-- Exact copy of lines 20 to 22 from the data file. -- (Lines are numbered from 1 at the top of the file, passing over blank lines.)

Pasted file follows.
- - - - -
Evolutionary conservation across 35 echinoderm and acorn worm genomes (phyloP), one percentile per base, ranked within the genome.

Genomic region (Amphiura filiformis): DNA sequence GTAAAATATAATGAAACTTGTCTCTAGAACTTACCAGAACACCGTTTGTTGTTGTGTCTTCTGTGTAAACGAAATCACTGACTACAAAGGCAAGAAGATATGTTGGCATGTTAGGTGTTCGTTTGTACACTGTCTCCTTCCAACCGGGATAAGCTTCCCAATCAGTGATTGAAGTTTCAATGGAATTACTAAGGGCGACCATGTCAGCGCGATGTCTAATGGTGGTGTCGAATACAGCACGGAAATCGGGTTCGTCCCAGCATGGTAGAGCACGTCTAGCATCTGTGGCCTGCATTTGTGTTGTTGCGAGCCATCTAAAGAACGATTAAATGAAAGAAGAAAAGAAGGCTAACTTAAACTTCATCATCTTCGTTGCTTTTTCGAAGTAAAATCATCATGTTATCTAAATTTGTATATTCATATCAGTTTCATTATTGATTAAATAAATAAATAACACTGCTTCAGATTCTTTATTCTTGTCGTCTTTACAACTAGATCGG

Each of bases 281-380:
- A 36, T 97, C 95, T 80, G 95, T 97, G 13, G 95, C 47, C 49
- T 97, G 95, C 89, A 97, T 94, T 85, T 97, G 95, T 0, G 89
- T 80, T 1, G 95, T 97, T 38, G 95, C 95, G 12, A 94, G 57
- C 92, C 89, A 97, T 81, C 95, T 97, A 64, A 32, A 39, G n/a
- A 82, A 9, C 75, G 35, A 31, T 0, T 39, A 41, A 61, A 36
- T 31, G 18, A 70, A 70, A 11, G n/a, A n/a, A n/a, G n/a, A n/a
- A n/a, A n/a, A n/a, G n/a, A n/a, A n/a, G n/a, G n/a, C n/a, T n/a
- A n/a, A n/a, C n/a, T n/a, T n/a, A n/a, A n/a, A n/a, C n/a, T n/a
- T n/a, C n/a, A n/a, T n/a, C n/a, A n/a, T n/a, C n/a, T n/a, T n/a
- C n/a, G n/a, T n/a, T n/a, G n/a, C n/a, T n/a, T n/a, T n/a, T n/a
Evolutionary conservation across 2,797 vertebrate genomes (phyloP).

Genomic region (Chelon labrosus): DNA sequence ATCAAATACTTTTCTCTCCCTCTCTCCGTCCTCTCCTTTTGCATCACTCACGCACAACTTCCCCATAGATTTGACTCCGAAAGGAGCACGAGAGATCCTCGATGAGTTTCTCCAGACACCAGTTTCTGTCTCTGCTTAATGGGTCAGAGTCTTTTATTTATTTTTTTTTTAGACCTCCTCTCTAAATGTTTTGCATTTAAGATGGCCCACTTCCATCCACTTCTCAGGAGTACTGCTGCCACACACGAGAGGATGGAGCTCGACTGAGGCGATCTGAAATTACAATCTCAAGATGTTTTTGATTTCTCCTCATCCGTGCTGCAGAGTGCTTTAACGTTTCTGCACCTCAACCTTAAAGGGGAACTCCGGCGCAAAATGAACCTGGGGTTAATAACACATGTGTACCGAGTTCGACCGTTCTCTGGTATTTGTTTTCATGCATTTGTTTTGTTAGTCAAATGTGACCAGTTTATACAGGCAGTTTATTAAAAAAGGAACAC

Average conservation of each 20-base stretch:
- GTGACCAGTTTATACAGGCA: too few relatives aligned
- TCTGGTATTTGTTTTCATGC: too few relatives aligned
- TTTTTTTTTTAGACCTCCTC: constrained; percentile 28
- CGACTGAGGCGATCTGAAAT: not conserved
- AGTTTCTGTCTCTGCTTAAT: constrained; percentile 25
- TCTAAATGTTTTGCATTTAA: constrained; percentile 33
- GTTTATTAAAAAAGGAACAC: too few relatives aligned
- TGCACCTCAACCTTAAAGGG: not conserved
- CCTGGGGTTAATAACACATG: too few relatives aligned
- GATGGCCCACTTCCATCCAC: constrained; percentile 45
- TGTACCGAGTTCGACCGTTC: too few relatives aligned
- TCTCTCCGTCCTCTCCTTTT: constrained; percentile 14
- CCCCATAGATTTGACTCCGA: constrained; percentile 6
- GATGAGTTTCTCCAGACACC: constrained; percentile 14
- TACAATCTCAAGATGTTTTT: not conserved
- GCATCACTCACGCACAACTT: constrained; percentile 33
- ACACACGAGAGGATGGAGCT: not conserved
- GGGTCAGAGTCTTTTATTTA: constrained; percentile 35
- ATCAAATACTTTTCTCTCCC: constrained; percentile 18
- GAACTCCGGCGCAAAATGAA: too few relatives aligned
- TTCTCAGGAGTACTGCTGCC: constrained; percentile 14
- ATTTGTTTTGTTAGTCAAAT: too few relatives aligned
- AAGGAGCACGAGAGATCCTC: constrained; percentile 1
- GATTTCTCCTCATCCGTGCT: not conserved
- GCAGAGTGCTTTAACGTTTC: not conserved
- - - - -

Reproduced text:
- CGACTGAGGCGATCTGAAAT: not conserved
- AGTTTCTGTCTCTGCTTAAT: constrained; percentile 25
- TCTAAATGTTTTGCATTTAA: constrained; percentile 33